In the spring of 1954, like so many Black families, mine waited anxiously for the Brown v. Board of Education Supreme Court decision. My father and I talked about it and what it would mean for my future and the future of millions of other Black children who were attending segregated but unequal Black schools. He died the week before Brown was decided. But I and many other children were able, in later years, to walk through the new and heavy doors that Brown slowly and painfully opened.
It was a transforming time that set into motion a spate of other challenges to Jim Crow laws and yet 60 years after that historic May decision the doors to true educational equality have never fully opened wide enough for millions of American children to walk through especially those living in poverty. The most recent findings from the U.S. Department of Education’s Civil Rights Data Collection (CRDC), called the “richest, fullest” collection so far measuring education access and equity in our nation’s public schools, show many children are still receiving an unequal education.
This is the unfinished work of the civil rights movement.
The new Office for Civil Rights data cover the 2011-2012 school year and are the first universal data collection since 2000, with information about all 97,000 schools in the nation’s 16,500 school districts serving 49 million students. Some information was collected for the first time, including one of the most startling findings: new data on preschool suspensions that show Black preschoolers are 18 percent of children enrolled in preschool programs in public schools, but 48 percent of children suspended more than once. While the data show only six percent of the districts offering preschool in public schools reported that they had suspended preschoolers, there is something terribly wrong when we are suspending any children from preschool in the first place. We now know Black children are more likely to be pushed out of school before they’ve even made it to kindergarten, and other numbers in the recent OCR release confirm those disparities do not go away.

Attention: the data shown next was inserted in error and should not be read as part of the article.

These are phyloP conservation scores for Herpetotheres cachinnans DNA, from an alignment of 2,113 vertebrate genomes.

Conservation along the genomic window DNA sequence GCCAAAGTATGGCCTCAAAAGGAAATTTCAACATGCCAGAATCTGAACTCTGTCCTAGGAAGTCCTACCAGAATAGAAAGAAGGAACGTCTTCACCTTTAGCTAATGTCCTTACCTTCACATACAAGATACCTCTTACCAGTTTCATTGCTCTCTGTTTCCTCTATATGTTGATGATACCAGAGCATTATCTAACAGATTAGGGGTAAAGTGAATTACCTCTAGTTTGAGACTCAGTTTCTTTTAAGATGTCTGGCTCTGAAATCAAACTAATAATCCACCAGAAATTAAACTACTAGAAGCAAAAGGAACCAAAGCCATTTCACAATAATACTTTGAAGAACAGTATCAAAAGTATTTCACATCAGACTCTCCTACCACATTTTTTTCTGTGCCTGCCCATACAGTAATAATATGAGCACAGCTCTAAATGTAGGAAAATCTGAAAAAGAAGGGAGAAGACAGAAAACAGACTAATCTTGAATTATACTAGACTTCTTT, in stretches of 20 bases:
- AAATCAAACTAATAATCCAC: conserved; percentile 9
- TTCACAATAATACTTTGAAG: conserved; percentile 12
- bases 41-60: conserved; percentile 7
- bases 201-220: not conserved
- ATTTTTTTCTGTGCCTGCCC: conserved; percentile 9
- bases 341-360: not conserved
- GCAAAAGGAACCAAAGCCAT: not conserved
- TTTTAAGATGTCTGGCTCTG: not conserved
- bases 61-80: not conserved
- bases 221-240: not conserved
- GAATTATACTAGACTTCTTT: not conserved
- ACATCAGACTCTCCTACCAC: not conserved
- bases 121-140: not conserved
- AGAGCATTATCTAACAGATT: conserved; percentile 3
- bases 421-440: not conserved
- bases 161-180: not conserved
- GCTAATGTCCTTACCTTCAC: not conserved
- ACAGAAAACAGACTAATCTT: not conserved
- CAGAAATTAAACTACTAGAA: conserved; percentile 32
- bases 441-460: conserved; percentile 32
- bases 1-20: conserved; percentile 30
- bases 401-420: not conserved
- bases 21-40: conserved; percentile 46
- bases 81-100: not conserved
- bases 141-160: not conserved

Overall, Black students are suspended and expelled at a rate three times greater than White students. Boys receive more than two out of three suspensions, but Black girls are suspended at higher rates than girls of any other race or ethnicity and higher rates than most boys. Students with disabilities (those served by the Individuals with Disabilities Education Act) also are more than twice as likely to receive an out-of-school suspension as students without disabilities. And inequities in school discipline continue right up through the most consequential responses: Black students represent 16 percent of student enrollment but make up 27 percent of students referred to law enforcement and 31 percent of school-related arrests.
These differences in discipline can’t be explained simply by differences in student behavior. The Equity Project at Indiana University has reviewed the research on the role of student behavior and characteristics in disparate suspension rates and found that in fact schools and districts that have taken seriously their responsibility to educate all of their students have seen significant improvements by adjusting the policies and practices of adults. Both Buffalo, New York Public Schools and Denver, Colorado Public Schools are heralded as examples of school systems’ ability to change to better serve students. The Children’s Defense Fund and AASA, the School Superintendents Association, have been funded by the Atlantic Philanthropies to work with ten school districts from Texas to Wisconsin to Pennsylvania whose leaders are committed to reforming their school discipline policies to reduce the use of exclusionary discipline and address racial disparities.